Category Archives: Transitions

In Memoriam: Patrick Sullivan

Patrick Sullivan (BArch, 1968) of Claremont, CA passed away on January 24, 2011. Sullivan received a Bachelors Degree in Architecture from the University of Minnesota in 1968 and a Masters Degree in Architecture from Harvard University in 1971. Professor Emeritus Sullivan taught at Cal Poly San Luis Obispo and later Cal Poly Pomona, where he served as Chairman of the School of Architecture and retired in 2002. His architectural office of 35 years was first located in San Luis Obispo and Palo Alto. A Claremont office of Patrick Sullivan Associates opened in 1987, completing award-winning public and institutional projects.

Sullivan served on the CALA Advisory Board and established a fellowship, the Patrick and Cindy Sullivan Family Fellowship, to support M.Arch students at the University of Minnesota. A Memorial Service was held on Saturday, February 5, 2011 at Claremont Presbyterian Church.

San Gabriel Valley Tribune obituary

In Memoriam: Patrick Sullivan” from Cal Poly Pomona

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In Memoriam: Gene Larkin

Eugene Larkin, who retired from the college’s Department of Design, Housing & Apparel in 1991, has passed away in the Milton Home, South Bend, IN. Larkin was known nationally and regionally as a printmaking educator and practitioner. His works are in the permanent collections of the Library of Congress, the Museum of Modern Art, and the Art Institute of Chicago and he wrote Design: the Search For Unity, a book on basic design and visual composition.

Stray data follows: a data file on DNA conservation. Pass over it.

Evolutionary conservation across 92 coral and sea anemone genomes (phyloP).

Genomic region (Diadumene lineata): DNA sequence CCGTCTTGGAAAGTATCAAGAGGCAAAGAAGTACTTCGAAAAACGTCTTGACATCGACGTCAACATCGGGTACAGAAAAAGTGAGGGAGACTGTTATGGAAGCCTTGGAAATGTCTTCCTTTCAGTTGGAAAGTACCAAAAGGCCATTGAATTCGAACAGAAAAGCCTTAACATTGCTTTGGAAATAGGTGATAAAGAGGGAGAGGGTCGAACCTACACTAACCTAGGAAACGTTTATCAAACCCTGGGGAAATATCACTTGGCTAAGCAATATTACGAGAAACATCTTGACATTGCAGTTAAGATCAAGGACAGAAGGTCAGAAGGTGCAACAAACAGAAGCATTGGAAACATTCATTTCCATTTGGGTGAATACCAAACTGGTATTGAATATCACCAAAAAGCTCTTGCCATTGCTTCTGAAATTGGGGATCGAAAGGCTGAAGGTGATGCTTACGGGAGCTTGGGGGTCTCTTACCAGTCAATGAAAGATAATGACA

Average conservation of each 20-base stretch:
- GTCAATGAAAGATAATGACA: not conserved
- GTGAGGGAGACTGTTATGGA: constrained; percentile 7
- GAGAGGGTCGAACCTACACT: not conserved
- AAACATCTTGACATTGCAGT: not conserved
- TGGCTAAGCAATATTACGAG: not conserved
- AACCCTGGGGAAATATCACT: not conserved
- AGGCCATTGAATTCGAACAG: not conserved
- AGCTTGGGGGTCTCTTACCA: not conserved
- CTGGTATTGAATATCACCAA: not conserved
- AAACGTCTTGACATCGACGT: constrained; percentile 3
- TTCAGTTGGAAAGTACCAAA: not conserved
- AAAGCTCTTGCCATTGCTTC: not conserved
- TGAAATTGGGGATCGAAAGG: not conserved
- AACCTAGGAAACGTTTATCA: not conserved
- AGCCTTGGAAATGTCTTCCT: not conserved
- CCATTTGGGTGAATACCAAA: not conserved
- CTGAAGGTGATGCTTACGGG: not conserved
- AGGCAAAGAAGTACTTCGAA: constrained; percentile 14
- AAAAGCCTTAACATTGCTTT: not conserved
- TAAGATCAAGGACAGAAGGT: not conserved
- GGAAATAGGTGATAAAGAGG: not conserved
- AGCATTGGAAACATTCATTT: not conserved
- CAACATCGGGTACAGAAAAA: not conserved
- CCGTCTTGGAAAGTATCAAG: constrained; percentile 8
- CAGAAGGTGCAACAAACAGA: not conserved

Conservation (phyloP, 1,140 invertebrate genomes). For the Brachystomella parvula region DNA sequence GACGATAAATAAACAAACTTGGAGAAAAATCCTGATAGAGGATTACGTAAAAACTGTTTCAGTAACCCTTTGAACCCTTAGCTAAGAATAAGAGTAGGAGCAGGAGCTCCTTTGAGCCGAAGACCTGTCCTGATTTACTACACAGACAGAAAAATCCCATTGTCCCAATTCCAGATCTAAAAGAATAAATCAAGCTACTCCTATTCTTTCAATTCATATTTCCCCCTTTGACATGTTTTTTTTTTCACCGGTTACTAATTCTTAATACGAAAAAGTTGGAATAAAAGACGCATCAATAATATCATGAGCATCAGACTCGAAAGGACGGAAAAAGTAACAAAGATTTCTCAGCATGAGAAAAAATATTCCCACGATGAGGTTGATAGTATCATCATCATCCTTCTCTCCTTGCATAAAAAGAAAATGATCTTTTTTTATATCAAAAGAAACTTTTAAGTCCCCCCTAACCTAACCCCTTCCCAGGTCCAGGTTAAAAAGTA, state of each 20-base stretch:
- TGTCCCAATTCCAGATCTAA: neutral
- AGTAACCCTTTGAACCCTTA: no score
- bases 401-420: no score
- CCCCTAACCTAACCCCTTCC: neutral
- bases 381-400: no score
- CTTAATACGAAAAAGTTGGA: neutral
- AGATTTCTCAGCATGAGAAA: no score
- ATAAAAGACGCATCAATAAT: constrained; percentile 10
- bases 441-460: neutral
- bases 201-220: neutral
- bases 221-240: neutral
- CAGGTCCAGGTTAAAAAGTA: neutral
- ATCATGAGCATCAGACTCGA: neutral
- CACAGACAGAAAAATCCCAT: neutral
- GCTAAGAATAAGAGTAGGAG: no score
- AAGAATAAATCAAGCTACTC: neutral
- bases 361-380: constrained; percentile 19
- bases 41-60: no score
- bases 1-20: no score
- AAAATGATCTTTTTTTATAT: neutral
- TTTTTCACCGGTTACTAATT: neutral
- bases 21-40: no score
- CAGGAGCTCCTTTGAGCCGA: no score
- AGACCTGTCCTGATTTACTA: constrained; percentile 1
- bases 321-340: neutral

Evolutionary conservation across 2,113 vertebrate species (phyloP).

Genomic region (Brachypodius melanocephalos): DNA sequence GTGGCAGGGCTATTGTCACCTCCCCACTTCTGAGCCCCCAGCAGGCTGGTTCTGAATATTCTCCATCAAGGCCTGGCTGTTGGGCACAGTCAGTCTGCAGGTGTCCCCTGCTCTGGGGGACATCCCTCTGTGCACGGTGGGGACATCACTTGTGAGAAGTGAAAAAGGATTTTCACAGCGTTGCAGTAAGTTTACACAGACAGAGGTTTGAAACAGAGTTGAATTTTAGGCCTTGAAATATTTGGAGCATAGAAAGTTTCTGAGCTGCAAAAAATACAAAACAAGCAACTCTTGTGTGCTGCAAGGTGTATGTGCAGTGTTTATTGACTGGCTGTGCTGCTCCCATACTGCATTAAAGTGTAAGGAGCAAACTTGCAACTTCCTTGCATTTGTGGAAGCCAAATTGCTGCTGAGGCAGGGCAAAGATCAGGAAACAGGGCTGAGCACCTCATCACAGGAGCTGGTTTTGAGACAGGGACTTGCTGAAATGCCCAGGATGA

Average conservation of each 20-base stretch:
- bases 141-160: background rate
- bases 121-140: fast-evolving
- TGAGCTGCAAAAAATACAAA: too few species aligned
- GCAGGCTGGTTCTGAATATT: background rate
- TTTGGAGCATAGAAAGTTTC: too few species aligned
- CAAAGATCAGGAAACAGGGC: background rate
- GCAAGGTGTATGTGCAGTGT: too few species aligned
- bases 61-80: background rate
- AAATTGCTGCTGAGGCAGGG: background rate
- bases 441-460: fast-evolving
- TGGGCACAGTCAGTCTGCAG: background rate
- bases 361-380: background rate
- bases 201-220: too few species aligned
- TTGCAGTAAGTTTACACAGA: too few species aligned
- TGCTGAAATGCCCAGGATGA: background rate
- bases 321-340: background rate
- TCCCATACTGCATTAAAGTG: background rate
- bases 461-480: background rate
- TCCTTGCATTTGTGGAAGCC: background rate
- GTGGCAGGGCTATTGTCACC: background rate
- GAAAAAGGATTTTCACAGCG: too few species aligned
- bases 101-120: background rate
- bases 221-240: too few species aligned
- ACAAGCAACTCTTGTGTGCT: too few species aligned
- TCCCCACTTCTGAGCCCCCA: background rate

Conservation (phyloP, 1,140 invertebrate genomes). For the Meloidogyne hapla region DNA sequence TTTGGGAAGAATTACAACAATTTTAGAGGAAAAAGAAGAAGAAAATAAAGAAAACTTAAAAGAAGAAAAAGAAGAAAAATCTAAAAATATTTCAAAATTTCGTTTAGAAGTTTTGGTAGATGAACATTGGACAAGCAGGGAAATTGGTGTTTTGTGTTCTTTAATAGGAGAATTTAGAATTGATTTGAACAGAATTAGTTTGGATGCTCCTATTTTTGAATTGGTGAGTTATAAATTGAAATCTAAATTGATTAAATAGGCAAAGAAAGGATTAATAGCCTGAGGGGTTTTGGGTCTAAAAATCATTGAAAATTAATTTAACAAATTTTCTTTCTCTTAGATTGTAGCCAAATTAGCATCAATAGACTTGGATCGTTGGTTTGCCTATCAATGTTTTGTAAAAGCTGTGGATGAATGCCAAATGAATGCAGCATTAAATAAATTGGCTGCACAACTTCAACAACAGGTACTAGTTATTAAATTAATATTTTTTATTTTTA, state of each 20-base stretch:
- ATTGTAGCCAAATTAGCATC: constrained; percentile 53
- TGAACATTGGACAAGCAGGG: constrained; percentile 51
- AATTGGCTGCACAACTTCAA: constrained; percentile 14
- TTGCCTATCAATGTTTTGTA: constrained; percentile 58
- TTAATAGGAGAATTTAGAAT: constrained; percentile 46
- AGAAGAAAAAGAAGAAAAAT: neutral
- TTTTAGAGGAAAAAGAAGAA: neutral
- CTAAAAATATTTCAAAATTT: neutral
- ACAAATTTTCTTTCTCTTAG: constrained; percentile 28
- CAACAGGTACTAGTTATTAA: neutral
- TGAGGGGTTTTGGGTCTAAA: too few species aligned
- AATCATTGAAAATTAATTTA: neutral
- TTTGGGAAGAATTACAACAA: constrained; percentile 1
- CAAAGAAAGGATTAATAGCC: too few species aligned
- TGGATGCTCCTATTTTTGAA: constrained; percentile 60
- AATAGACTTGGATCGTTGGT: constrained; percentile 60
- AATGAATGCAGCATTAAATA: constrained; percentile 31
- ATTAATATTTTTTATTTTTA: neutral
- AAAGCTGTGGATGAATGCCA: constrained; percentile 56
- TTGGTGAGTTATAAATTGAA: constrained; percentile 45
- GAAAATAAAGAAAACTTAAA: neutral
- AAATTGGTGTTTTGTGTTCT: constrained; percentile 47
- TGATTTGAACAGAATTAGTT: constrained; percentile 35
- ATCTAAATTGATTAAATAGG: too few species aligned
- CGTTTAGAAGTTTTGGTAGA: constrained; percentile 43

Related links:

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In Memoriam: Stanley Moe

Stanley Moe (BArch, 1937) died October 13, 2010. Moe worked with the US Army Corps of Engineers in Africa 1942-43 and was director of the design for several major military projects in Eritrea, Sudan, Egypt, and Yemen for Allied Forces, 1942-43. From 1947-54 he was a partner of Moe, Larson, Fugelso, Architects & Engineers in Los Angeles. He was one of six partners and founder-shareholders of Daniel, Mann, Johnson, Mendenhall (DMJM), one of the world’s largest architectural, planning, and engineering firms. A leading pioneer in his profession, Moe expanded architecture and engineering services to an international scale, establishing more than two dozen foreign operations around the world. His talents are also firmly imprinted on the US space programs, as he directed the design efforts of such space vehicles & systems as the Atlas, Jupiter, Thor, Titan I, the lunar excursion module, and the space shuttle.

He was project director of the Space Shuttle assembly facility at Kennedy Space Center in 1973; project director for the design of an aircraft maintenance complex for the Iranian Aircraft Industries in 1978; project manager for the design of a major medical facility program for the Saudi Arabian Minister of Defense and Aviation in 1975-76; andproject manager of the design of Boufarik International Airport, Algeria in 1983.

The Moe Scholarship endowment in the College of Design, established by Doris and Stanley Moe in 1992, supports one or two architecture students annually. Doris Moe (BArch, 1937) died in 2000.

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In Memoriam: Vaike Radamus